It was the 20th loss in the last 21 reporting periods for the publicly traded company, which is New Jersey’s largest homebuilder, according to Bloomberg.com.

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old-k-hov-hqIt’s been a few years since anybody’s operated in there, but a bank hopes to make the old Hovnanian home base its new digs. (Photo by Dustin Racioppi)


For the first time in four years, the former headquarters of home builder Hovnanian Enterprises has a serious candidate to take up residence in the Middletown building overlooking the Navesink River.

Neighbors don’t want it.

Valley National Bank, which is listed as the owner of the 27,000 square-foot, four-story building, has submitted plans to build a drive-through at the Route 35 location and use the other three levels for already-zoned office use.

The Wayne-based bank chain, with branches nearby in Red Bank and Middletown, is in the midst of zoning board hearings as it seeks a variance to use the property for bank purposes, said Jason Greenspan, Middletown’s planner.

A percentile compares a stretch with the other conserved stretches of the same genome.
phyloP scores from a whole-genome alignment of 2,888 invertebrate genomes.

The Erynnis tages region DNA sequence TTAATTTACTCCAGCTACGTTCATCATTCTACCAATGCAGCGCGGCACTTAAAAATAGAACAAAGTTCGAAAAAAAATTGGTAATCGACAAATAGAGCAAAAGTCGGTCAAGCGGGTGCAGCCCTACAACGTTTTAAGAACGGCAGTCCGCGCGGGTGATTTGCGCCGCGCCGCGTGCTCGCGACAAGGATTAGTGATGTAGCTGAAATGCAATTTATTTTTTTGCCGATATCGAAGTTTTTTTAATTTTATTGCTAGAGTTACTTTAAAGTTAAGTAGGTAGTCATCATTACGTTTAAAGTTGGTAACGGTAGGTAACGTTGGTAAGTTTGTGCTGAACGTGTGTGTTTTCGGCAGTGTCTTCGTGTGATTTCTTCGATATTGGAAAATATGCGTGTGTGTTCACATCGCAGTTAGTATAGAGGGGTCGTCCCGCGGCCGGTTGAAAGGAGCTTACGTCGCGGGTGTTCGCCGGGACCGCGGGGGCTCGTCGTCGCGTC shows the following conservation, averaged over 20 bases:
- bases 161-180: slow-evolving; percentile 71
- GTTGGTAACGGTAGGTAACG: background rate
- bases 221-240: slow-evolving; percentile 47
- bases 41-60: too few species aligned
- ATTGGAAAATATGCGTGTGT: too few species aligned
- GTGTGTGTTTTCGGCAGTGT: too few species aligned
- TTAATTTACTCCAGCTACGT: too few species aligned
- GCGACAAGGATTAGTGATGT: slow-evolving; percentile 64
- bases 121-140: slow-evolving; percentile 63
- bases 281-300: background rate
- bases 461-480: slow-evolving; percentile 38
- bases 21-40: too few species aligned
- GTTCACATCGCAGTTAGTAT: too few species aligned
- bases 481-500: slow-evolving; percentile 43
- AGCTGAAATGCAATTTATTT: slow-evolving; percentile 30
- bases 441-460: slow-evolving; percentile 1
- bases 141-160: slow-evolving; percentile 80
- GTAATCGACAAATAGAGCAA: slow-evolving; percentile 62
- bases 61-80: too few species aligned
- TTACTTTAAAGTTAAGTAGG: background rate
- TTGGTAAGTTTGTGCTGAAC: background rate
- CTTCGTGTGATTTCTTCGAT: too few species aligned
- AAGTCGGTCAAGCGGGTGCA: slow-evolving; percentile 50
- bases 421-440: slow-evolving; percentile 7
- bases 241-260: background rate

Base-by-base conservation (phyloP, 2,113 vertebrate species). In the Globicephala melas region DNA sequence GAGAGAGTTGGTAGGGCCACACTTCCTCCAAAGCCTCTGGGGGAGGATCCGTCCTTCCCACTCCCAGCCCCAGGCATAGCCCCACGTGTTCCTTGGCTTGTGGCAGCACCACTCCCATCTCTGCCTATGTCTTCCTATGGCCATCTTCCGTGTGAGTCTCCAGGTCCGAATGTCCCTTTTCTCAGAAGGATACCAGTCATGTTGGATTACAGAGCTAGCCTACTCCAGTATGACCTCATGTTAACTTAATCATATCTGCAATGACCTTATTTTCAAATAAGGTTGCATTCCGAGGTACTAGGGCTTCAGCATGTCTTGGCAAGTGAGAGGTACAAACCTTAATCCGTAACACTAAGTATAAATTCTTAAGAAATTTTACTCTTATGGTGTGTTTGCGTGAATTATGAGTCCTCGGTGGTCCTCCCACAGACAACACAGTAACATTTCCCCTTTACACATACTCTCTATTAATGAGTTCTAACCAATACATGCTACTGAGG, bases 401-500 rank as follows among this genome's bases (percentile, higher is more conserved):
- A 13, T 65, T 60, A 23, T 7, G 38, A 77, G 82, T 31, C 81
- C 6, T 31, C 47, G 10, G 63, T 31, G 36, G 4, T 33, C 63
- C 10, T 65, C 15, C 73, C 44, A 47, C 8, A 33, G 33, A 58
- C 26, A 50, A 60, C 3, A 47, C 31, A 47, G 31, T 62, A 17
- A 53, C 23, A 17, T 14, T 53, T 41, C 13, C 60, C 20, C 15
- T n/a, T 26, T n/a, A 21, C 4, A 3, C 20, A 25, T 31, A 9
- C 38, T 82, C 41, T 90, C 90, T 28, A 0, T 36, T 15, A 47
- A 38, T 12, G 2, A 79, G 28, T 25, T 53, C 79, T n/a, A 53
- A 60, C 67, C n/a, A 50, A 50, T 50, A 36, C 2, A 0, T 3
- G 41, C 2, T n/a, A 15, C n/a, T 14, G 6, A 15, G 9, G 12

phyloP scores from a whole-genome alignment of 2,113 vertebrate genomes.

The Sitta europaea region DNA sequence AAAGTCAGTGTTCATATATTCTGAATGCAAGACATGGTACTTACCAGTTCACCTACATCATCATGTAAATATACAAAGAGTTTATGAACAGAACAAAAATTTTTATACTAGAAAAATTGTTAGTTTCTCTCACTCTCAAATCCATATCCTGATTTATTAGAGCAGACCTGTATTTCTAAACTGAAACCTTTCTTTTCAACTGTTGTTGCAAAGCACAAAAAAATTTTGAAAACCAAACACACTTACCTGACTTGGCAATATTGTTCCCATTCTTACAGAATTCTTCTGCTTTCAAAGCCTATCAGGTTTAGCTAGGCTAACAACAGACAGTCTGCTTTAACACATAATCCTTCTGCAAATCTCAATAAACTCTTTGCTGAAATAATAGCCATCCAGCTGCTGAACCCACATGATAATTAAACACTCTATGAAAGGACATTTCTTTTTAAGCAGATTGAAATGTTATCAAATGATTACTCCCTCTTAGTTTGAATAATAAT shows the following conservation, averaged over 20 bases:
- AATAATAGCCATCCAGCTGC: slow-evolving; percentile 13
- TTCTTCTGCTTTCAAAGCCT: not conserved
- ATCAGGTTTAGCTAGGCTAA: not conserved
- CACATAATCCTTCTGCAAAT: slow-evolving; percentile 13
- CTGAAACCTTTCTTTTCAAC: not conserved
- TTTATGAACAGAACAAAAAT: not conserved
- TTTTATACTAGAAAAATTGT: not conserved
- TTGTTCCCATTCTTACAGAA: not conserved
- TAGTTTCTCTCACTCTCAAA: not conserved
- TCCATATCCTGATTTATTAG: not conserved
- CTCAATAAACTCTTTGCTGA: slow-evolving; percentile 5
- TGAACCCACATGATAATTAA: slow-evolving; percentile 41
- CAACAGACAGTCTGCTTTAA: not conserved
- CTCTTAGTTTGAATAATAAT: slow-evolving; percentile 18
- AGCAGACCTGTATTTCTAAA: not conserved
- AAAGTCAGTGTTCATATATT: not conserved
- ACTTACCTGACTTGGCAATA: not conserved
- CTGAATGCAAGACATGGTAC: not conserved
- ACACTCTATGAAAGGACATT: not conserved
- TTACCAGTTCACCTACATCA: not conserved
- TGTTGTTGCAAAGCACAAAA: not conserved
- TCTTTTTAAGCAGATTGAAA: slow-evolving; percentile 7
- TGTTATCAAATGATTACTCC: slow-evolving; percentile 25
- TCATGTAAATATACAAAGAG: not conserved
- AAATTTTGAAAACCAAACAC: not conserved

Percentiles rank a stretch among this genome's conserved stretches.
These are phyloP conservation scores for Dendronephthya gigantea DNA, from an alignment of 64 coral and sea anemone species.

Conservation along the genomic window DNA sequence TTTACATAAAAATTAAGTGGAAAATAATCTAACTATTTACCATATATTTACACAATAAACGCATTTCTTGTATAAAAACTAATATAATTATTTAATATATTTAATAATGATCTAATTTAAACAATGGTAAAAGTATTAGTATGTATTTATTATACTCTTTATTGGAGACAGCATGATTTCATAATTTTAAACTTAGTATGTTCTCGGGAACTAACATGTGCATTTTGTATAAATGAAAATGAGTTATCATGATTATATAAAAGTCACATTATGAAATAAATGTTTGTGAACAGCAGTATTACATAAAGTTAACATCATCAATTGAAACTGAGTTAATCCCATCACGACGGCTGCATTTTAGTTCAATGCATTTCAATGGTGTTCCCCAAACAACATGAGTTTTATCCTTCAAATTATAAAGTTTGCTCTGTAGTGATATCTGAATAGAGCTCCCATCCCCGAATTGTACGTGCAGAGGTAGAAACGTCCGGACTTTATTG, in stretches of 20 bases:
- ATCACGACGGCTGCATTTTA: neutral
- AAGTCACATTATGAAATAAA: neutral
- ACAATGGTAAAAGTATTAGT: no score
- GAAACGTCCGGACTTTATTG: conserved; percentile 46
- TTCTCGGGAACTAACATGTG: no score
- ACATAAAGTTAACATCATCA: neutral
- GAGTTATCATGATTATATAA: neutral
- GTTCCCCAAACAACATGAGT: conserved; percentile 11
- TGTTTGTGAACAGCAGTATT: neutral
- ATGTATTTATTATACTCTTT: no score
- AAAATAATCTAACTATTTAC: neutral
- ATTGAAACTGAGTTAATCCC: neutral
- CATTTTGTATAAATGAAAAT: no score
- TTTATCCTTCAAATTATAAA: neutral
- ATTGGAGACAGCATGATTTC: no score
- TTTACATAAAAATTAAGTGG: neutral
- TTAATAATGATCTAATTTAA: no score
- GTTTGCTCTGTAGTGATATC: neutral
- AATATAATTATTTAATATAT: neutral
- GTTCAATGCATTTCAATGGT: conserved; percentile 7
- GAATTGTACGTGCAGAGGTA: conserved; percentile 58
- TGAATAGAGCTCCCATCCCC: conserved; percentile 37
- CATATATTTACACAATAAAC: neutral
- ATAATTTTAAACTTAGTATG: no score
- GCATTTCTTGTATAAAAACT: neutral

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just_inHovnanian Enterprises, the Red Bank-based national homebuilder, has announced the death of its founder, Kevork Hovnanian.

No details were given about the cause or date of death. Hovnanian lived in Rumson and was 86 years old.

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HovHovnanian's headquarters on West Front Street.

Red Bank-based Hovnanian Enterprises sharply cut its net loss in the quarter ended April 30, compared to year-prior levels.

But the publicly traded homebuilder continued to slash prices in the face of contract cancellations and write-downs on the value of real estate in its inventory.

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Hov_hq_81206Hovnanian’s head office, as seen from the foot of Maple Avenue.